This dichotomy gives the impression of him as a very practical politician and philosopher, willing to examine each event on its own merits, but with his opinions firmly embedded in his core beliefs. However this in turn meant that he didn't please those in power all the time, being in and out of favour with his electorate, political colleagues and the King depending on what subject was uppermost at the time. This may explain why, despite his obvious intellect and talents, he never reached the upper echelons of parliamentary power. However, Norman shows the influence that Burke's thinking had on how Parliament developed in Britain (and, Norman claims, in America) – an influence still felt today. It was Burke who argued that government should be representative – that once in Parliament MPs should be governed by their own opinions rather than bowing directly to the wishes of their electorate. This rested on his idea that it is the duty of politicians to study deeply and understand the history behind current events and the institutions that form the basis of stable societies.

There really is too much in the book to cover in a review without it becoming unwieldy. I found it well written and accessible, and Norman has the ability to compress large historical subjects into easily understood summaries, leaving him plenty of room to make his arguments about Burke's influence and importance. As usual, I am in the position of not being able to speak to the accuracy of either the facts nor Norman's interpretation of them, but I found his arguments convincing. Bearing in mind that Norman is a practising Conservative politician, his conclusions read a little like a plea for the Conservative Party, amongst others, to reacquaint themselves with the founding principles of the party – to accept, for instance, that, contrary to Mrs Thatcher's claim, in fact there is such a thing as society, and that markets and other institutions are cultural artefacts to be mediated through good governance rather than to be left entirely to their own devices. Norman also makes the point that Burke believed that, since man is a social animal, then society's needs should take precedence over the wishes of the individual – something that seems to have become forgotten in the last few decades of rampant individualism. (Interestingly, he points out that since most social studies research is carried out in American Universities with students as subjects, then this may skew results to increase the apparent appeal of liberal individualism.)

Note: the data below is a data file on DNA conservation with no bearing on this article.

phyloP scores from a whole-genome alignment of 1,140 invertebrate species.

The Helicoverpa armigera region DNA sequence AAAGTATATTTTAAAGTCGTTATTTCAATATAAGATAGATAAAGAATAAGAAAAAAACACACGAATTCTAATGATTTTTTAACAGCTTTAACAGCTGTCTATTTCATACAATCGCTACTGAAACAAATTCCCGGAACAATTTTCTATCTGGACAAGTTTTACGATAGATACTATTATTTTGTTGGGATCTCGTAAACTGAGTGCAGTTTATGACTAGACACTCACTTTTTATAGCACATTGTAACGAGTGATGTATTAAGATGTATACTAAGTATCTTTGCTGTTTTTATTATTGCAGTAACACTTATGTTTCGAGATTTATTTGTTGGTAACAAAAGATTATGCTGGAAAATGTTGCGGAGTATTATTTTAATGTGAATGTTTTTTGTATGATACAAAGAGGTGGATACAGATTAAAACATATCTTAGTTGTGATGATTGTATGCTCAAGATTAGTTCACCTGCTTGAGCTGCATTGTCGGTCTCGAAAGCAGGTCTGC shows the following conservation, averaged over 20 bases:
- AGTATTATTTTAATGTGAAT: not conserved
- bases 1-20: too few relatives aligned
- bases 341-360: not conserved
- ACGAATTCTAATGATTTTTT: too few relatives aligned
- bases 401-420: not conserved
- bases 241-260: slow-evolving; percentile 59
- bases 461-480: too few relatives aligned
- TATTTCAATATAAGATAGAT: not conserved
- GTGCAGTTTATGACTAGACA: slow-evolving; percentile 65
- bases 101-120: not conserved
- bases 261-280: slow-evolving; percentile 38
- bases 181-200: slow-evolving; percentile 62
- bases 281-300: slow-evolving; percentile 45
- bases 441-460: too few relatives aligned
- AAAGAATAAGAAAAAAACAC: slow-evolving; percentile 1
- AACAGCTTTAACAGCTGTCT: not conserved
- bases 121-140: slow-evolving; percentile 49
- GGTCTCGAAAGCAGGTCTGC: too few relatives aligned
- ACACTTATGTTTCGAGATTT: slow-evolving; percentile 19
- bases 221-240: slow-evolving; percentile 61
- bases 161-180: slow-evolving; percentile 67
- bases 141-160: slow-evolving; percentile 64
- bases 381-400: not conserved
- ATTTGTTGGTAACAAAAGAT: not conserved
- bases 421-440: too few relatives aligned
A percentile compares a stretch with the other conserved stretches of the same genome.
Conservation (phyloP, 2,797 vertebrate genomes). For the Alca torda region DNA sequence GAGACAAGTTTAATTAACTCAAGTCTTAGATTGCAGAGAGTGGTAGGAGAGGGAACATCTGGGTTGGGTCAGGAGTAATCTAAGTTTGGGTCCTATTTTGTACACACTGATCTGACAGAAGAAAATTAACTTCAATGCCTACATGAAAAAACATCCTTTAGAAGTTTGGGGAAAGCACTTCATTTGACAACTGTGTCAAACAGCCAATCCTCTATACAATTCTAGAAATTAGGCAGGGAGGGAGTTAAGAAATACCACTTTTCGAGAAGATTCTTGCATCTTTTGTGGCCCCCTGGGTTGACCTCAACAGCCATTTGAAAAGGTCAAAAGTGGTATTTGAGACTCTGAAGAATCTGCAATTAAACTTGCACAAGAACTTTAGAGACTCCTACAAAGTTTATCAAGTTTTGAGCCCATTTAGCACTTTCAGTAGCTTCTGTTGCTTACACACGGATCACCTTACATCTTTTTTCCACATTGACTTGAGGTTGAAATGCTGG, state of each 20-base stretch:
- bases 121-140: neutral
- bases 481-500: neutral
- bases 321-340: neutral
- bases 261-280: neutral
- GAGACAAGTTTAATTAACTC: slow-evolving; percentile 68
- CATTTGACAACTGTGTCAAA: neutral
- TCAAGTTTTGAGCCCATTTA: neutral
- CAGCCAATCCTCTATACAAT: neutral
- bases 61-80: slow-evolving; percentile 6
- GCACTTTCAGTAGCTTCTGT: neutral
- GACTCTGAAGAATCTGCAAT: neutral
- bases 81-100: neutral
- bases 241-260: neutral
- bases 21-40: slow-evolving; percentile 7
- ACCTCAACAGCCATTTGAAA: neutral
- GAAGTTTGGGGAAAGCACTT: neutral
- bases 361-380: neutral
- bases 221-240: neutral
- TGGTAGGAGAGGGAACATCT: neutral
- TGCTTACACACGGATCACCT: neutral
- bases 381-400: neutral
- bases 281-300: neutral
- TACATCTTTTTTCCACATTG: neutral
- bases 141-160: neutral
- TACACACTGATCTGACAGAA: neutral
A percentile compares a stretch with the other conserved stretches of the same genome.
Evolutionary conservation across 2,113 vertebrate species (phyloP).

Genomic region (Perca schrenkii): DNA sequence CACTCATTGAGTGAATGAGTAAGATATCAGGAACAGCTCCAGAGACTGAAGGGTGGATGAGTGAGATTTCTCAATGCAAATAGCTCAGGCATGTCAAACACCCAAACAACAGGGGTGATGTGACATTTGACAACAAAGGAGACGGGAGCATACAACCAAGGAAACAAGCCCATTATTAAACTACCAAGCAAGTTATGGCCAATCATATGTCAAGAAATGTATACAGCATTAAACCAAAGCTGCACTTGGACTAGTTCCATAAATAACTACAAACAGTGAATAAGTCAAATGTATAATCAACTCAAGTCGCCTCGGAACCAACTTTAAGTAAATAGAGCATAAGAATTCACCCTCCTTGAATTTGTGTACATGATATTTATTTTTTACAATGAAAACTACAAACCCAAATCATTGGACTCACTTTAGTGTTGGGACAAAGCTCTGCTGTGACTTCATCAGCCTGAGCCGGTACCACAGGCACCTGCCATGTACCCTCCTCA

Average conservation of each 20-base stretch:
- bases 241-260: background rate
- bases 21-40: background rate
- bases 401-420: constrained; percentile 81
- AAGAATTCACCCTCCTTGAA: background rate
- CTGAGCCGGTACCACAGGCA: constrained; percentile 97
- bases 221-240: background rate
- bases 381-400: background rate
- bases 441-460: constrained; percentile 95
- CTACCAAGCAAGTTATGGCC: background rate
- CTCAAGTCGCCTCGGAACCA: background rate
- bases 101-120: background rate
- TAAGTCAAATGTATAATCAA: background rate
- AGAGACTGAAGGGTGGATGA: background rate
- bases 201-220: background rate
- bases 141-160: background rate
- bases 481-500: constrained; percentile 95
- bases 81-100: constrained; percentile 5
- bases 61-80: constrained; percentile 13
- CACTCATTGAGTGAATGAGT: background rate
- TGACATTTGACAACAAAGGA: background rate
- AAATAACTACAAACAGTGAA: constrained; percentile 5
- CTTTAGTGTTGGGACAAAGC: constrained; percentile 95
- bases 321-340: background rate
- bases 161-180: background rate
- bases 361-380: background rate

Overall, a thought-provoking read which doesn't require any pre-knowledge of Burke's contribution to philosophy or political thinking – interesting both in its historical context and in how Burke's influence still resonates in politics today.
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on 8 March 2016
Not the best of Political reads. I found it quite hard to read. Ive read better Autobiographic/biographical Political books.
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on 19 August 2013
Having read numerous favourable reviews I was looking forward to reading this biography. However, I was disappointed in a book that while it has some excellent well written parts, some sections are poorly written and need editing.